Newark disputes elevated lead results in downtown building

Eleven80 on Raymond Boulevard is a luxury building in downtown Newark, but whose water testing results should tenants believe: the city of Newark’s or an independent lab’s?

In an email to tenants, building management said it had ordered “independent water testing with a qualified consultant” and late last week the lab reported finding “an elevated level of lead in the water entering the building” — higher than the EPA action level of 15 parts per billion.

The email states, “further testing and evaluation are needed” because “results may vary” depending on a number of factors. But, in the meantime, managements said, “we are asking our residents not to use the water for drinking, cooking, preparing baby formula, or brushing teeth. Please avoid ingesting water when bathing and showering.”

The building has been giving tenants bottled water, but Newark disputes the validity of those results. Newark’s said in a press release that the water department took samples of water entering Eleven80 on Saturday and had one of the four New Jersey Department of Environmental Protection-certified labs analyze the water. According to Newark, the lab determined the sample “has undetectable levels of lead/less than 5 parts per billion of lead,” which the city said are “consistent with a test performed on Jan. 10, 2019.”

Juan Fernandez, who recently moved in to Eleven80, was unaware of the city’s lab results and said he needs more information.

“No, I’m not drinking the tap water. I wasn’t drinking the tap water before,” he said. “I do not have great confidence in tap water in New Jersey, I guess.”

The Wanaque treatment plant serves Eleven80 and Newark’s downtown. The city has consistently said downtown buildings don’t have the elevated lead levels found in older city homes — homes targeted to have their lead service lines replaced within three years.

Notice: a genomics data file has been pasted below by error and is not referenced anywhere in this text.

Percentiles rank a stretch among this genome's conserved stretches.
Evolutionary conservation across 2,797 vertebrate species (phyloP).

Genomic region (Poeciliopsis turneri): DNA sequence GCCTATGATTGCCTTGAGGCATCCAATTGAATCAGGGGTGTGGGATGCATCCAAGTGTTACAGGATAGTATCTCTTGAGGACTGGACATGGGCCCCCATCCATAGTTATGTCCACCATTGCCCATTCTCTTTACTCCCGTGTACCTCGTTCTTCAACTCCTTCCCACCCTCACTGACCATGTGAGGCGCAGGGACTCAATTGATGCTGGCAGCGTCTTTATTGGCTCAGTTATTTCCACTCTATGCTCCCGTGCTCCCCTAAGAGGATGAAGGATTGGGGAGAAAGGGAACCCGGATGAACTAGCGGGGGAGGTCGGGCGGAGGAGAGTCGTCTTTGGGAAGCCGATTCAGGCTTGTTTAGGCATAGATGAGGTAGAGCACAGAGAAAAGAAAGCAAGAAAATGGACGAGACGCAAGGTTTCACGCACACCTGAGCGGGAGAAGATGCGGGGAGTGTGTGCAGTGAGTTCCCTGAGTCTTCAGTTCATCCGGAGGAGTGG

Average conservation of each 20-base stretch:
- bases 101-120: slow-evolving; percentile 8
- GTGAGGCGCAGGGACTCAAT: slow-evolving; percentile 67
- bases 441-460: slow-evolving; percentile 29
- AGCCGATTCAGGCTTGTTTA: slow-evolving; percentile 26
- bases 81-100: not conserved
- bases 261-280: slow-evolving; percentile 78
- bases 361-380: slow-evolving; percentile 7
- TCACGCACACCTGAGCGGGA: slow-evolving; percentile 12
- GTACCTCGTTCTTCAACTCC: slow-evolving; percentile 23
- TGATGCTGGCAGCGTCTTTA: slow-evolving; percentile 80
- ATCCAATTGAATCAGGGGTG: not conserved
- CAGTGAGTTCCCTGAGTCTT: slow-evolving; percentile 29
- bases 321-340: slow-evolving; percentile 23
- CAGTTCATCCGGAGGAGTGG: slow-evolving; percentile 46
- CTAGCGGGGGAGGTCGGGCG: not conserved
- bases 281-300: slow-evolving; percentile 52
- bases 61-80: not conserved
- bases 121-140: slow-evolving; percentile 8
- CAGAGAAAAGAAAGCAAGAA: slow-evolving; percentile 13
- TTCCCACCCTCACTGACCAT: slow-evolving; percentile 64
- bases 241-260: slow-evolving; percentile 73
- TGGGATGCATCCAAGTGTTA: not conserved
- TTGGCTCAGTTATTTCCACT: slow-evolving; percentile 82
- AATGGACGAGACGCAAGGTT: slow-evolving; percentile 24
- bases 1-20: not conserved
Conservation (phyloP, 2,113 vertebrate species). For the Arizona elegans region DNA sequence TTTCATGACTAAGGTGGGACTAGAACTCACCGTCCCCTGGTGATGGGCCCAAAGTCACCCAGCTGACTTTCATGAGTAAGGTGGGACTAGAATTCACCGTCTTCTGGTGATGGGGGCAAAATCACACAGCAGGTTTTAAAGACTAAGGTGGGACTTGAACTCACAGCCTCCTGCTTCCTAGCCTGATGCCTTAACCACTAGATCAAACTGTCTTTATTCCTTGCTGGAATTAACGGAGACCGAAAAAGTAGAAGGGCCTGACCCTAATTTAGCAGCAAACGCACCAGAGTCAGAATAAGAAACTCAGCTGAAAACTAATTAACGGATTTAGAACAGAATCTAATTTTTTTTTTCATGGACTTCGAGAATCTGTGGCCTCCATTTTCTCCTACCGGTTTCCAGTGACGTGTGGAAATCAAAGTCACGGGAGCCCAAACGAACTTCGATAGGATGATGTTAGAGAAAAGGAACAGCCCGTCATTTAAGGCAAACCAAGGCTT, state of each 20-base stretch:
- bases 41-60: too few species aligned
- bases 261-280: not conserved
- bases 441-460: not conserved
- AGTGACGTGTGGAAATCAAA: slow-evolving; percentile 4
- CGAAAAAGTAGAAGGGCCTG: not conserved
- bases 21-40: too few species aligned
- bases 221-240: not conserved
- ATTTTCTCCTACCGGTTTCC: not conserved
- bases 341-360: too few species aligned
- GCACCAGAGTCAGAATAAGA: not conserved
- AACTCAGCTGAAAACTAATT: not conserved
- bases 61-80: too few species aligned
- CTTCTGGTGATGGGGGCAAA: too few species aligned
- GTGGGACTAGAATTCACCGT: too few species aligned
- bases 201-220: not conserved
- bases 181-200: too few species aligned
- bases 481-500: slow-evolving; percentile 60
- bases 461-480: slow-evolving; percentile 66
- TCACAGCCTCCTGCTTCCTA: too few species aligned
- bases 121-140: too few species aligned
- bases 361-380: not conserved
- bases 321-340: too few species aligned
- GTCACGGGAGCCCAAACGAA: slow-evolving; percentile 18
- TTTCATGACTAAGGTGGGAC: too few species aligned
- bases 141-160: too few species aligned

Newark is giving bottled water to residents on the city’s west side who are served by the Pequannock water treatment facility after filtered water there recently showed elevated lead levels. As of Monday, Newark was awaiting test results of water from some 225 homes in the city to determine whether filters are working properly.

On Friday, a federal judge agreed with Newark and declined to order the city to give bottled water to pregnant women, nursing mothers and children under six served by the Wanaque plant after testimony the city was already giving water to those residents.

Eleven80’s management has not responded to emails and phone calls, and neither the city nor the state DEP have named the consultant Eleven80 hired to test the water.

In the meantime, the mayor’s press release on Sunday stated, “It’s important that any sampling of water for lead testing follow prescribed and verified scientific protocols. The city encourages businesses that are looking to have their water tested to work with NJDEP certified labs to conduct testing to ensure the correct protocols are followed.”

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